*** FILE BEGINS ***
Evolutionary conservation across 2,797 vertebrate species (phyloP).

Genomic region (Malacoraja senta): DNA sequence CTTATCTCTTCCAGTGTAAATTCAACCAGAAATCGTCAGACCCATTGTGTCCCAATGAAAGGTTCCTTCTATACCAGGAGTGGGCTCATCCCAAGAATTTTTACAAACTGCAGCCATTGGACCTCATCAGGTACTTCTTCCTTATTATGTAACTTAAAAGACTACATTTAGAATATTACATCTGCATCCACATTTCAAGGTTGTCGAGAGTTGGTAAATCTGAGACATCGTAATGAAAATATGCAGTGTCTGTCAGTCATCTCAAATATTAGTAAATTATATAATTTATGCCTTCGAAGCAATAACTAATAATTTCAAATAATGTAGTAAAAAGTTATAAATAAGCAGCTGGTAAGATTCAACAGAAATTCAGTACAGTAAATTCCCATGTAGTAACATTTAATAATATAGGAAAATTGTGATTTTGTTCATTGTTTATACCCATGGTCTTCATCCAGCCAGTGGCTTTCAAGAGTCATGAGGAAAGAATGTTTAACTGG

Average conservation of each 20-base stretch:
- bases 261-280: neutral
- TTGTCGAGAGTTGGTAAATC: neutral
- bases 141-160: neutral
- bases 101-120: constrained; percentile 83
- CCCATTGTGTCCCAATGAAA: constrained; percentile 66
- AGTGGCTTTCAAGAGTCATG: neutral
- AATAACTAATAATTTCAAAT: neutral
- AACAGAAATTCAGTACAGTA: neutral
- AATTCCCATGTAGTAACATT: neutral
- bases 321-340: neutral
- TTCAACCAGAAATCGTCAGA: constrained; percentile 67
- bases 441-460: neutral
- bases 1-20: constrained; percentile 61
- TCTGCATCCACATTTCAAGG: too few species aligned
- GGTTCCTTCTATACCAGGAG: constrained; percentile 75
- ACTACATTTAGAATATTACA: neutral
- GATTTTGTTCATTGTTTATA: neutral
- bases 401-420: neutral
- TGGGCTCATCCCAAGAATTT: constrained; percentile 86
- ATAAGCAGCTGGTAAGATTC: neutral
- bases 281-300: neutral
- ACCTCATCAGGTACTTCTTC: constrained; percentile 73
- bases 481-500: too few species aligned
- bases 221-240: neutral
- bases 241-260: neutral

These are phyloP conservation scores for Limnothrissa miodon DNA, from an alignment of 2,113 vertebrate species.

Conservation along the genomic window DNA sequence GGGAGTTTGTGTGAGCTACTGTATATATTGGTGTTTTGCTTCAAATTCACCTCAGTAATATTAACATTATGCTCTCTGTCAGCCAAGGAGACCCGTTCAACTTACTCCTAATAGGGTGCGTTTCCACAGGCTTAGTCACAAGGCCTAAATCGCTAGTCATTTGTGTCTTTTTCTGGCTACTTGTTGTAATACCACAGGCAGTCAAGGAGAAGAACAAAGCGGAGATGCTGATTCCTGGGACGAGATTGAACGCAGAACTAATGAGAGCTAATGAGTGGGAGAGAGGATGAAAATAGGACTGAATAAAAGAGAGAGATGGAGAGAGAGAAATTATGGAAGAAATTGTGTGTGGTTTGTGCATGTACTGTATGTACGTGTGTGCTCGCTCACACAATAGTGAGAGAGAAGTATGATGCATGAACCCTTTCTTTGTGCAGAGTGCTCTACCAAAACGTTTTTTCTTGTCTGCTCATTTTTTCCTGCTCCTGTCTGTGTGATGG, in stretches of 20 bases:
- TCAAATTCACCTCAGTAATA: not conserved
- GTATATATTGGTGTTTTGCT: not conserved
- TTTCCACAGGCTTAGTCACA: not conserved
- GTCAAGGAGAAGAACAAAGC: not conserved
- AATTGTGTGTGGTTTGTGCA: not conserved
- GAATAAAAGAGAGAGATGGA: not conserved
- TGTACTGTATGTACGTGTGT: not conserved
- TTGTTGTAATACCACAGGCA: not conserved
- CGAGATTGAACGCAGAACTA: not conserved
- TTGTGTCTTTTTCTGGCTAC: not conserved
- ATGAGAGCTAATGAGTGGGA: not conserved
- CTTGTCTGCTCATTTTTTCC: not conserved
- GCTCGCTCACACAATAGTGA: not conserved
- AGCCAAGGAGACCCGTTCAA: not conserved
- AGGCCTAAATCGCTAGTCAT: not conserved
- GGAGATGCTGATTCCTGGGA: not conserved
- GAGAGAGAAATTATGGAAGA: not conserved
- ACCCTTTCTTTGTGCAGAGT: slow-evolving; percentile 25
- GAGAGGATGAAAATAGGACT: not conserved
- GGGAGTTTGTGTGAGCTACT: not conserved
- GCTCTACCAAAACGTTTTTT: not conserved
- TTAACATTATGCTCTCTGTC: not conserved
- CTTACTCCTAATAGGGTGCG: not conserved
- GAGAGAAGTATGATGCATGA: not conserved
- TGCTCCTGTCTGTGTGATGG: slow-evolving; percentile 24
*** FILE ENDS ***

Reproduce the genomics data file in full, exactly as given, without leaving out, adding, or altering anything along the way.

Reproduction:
Evolutionary conservation across 2,797 vertebrate species (phyloP).

Genomic region (Malacoraja senta): DNA sequence CTTATCTCTTCCAGTGTAAATTCAACCAGAAATCGTCAGACCCATTGTGTCCCAATGAAAGGTTCCTTCTATACCAGGAGTGGGCTCATCCCAAGAATTTTTACAAACTGCAGCCATTGGACCTCATCAGGTACTTCTTCCTTATTATGTAACTTAAAAGACTACATTTAGAATATTACATCTGCATCCACATTTCAAGGTTGTCGAGAGTTGGTAAATCTGAGACATCGTAATGAAAATATGCAGTGTCTGTCAGTCATCTCAAATATTAGTAAATTATATAATTTATGCCTTCGAAGCAATAACTAATAATTTCAAATAATGTAGTAAAAAGTTATAAATAAGCAGCTGGTAAGATTCAACAGAAATTCAGTACAGTAAATTCCCATGTAGTAACATTTAATAATATAGGAAAATTGTGATTTTGTTCATTGTTTATACCCATGGTCTTCATCCAGCCAGTGGCTTTCAAGAGTCATGAGGAAAGAATGTTTAACTGG

Average conservation of each 20-base stretch:
- bases 261-280: neutral
- TTGTCGAGAGTTGGTAAATC: neutral
- bases 141-160: neutral
- bases 101-120: constrained; percentile 83
- CCCATTGTGTCCCAATGAAA: constrained; percentile 66
- AGTGGCTTTCAAGAGTCATG: neutral
- AATAACTAATAATTTCAAAT: neutral
- AACAGAAATTCAGTACAGTA: neutral
- AATTCCCATGTAGTAACATT: neutral
- bases 321-340: neutral
- TTCAACCAGAAATCGTCAGA: constrained; percentile 67
- bases 441-460: neutral
- bases 1-20: constrained; percentile 61
- TCTGCATCCACATTTCAAGG: too few species aligned
- GGTTCCTTCTATACCAGGAG: constrained; percentile 75
- ACTACATTTAGAATATTACA: neutral
- GATTTTGTTCATTGTTTATA: neutral
- bases 401-420: neutral
- TGGGCTCATCCCAAGAATTT: constrained; percentile 86
- ATAAGCAGCTGGTAAGATTC: neutral
- bases 281-300: neutral
- ACCTCATCAGGTACTTCTTC: constrained; percentile 73
- bases 481-500: too few species aligned
- bases 221-240: neutral
- bases 241-260: neutral

These are phyloP conservation scores for Limnothrissa miodon DNA, from an alignment of 2,113 vertebrate species.

Conservation along the genomic window DNA sequence GGGAGTTTGTGTGAGCTACTGTATATATTGGTGTTTTGCTTCAAATTCACCTCAGTAATATTAACATTATGCTCTCTGTCAGCCAAGGAGACCCGTTCAACTTACTCCTAATAGGGTGCGTTTCCACAGGCTTAGTCACAAGGCCTAAATCGCTAGTCATTTGTGTCTTTTTCTGGCTACTTGTTGTAATACCACAGGCAGTCAAGGAGAAGAACAAAGCGGAGATGCTGATTCCTGGGACGAGATTGAACGCAGAACTAATGAGAGCTAATGAGTGGGAGAGAGGATGAAAATAGGACTGAATAAAAGAGAGAGATGGAGAGAGAGAAATTATGGAAGAAATTGTGTGTGGTTTGTGCATGTACTGTATGTACGTGTGTGCTCGCTCACACAATAGTGAGAGAGAAGTATGATGCATGAACCCTTTCTTTGTGCAGAGTGCTCTACCAAAACGTTTTTTCTTGTCTGCTCATTTTTTCCTGCTCCTGTCTGTGTGATGG, in stretches of 20 bases:
- TCAAATTCACCTCAGTAATA: not conserved
- GTATATATTGGTGTTTTGCT: not conserved
- TTTCCACAGGCTTAGTCACA: not conserved
- GTCAAGGAGAAGAACAAAGC: not conserved
- AATTGTGTGTGGTTTGTGCA: not conserved
- GAATAAAAGAGAGAGATGGA: not conserved
- TGTACTGTATGTACGTGTGT: not conserved
- TTGTTGTAATACCACAGGCA: not conserved
- CGAGATTGAACGCAGAACTA: not conserved
- TTGTGTCTTTTTCTGGCTAC: not conserved
- ATGAGAGCTAATGAGTGGGA: not conserved
- CTTGTCTGCTCATTTTTTCC: not conserved
- GCTCGCTCACACAATAGTGA: not conserved
- AGCCAAGGAGACCCGTTCAA: not conserved
- AGGCCTAAATCGCTAGTCAT: not conserved
- GGAGATGCTGATTCCTGGGA: not conserved
- GAGAGAGAAATTATGGAAGA: not conserved
- ACCCTTTCTTTGTGCAGAGT: slow-evolving; percentile 25
- GAGAGGATGAAAATAGGACT: not conserved
- GGGAGTTTGTGTGAGCTACT: not conserved
- GCTCTACCAAAACGTTTTTT: not conserved
- TTAACATTATGCTCTCTGTC: not conserved
- CTTACTCCTAATAGGGTGCG: not conserved
- GAGAGAAGTATGATGCATGA: not conserved
- TGCTCCTGTCTGTGTGATGG: slow-evolving; percentile 24